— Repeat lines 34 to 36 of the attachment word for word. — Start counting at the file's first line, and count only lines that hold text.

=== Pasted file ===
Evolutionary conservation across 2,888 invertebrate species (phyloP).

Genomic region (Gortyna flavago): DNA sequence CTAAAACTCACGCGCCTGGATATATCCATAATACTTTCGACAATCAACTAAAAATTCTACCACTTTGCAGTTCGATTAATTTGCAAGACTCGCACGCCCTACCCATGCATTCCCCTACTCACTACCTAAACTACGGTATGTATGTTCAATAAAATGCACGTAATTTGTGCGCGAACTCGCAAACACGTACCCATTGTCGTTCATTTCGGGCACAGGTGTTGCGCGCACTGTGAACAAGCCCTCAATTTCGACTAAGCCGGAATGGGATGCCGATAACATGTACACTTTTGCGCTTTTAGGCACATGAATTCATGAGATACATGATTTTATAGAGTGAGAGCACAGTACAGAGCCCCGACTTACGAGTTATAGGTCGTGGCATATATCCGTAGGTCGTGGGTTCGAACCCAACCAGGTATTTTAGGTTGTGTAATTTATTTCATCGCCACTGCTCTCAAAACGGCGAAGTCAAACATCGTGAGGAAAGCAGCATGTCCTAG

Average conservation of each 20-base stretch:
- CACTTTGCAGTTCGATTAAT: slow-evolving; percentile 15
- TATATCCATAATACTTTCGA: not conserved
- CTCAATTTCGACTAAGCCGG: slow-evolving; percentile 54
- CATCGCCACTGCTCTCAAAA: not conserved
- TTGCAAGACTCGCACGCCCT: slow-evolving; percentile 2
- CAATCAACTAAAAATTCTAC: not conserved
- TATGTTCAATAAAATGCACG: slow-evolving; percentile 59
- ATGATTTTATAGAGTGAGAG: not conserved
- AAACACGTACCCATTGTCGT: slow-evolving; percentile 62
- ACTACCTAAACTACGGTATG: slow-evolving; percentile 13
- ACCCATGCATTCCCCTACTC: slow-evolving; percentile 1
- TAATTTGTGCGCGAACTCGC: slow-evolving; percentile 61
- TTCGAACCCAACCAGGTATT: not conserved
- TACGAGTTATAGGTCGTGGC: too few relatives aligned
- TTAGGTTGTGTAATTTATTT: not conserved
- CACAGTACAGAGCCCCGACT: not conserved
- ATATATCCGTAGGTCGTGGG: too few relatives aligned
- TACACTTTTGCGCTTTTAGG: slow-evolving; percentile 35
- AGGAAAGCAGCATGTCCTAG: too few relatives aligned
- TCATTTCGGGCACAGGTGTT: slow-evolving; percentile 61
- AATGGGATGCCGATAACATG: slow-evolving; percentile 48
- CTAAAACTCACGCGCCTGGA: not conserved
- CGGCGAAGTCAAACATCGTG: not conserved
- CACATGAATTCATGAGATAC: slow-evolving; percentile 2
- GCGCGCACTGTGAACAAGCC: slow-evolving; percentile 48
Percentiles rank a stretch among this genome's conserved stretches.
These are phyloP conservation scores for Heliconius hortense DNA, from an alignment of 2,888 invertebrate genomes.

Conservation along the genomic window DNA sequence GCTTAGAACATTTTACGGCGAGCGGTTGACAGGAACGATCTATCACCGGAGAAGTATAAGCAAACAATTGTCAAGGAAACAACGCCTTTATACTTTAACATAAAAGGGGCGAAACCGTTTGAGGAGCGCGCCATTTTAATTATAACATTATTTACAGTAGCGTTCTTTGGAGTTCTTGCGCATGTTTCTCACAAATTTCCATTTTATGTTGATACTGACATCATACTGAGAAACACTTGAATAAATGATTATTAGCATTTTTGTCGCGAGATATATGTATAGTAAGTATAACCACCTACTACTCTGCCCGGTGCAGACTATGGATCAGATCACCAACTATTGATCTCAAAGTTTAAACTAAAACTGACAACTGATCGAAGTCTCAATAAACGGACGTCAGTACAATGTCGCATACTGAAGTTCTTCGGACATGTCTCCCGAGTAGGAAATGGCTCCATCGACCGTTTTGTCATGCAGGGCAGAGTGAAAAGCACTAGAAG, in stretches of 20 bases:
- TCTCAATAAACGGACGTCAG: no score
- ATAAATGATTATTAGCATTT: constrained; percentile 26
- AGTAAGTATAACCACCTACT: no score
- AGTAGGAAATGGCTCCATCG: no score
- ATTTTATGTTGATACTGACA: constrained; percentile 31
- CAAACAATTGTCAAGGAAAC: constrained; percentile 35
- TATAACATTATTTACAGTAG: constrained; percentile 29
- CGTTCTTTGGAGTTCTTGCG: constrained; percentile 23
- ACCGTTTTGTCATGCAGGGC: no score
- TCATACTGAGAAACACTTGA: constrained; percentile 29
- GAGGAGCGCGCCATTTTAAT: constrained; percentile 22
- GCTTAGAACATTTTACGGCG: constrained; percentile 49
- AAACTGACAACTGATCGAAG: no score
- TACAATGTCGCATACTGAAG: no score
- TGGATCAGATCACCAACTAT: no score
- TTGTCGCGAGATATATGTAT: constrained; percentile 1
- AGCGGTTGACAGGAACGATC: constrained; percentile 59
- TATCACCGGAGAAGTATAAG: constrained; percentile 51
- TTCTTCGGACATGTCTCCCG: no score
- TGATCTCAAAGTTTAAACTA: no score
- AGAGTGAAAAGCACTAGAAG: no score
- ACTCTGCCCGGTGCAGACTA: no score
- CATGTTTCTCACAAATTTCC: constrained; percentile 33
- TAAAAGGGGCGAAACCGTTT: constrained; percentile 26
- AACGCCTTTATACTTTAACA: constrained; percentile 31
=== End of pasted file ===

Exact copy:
- AGTAAGTATAACCACCTACT: no score
- AGTAGGAAATGGCTCCATCG: no score
- ATTTTATGTTGATACTGACA: constrained; percentile 31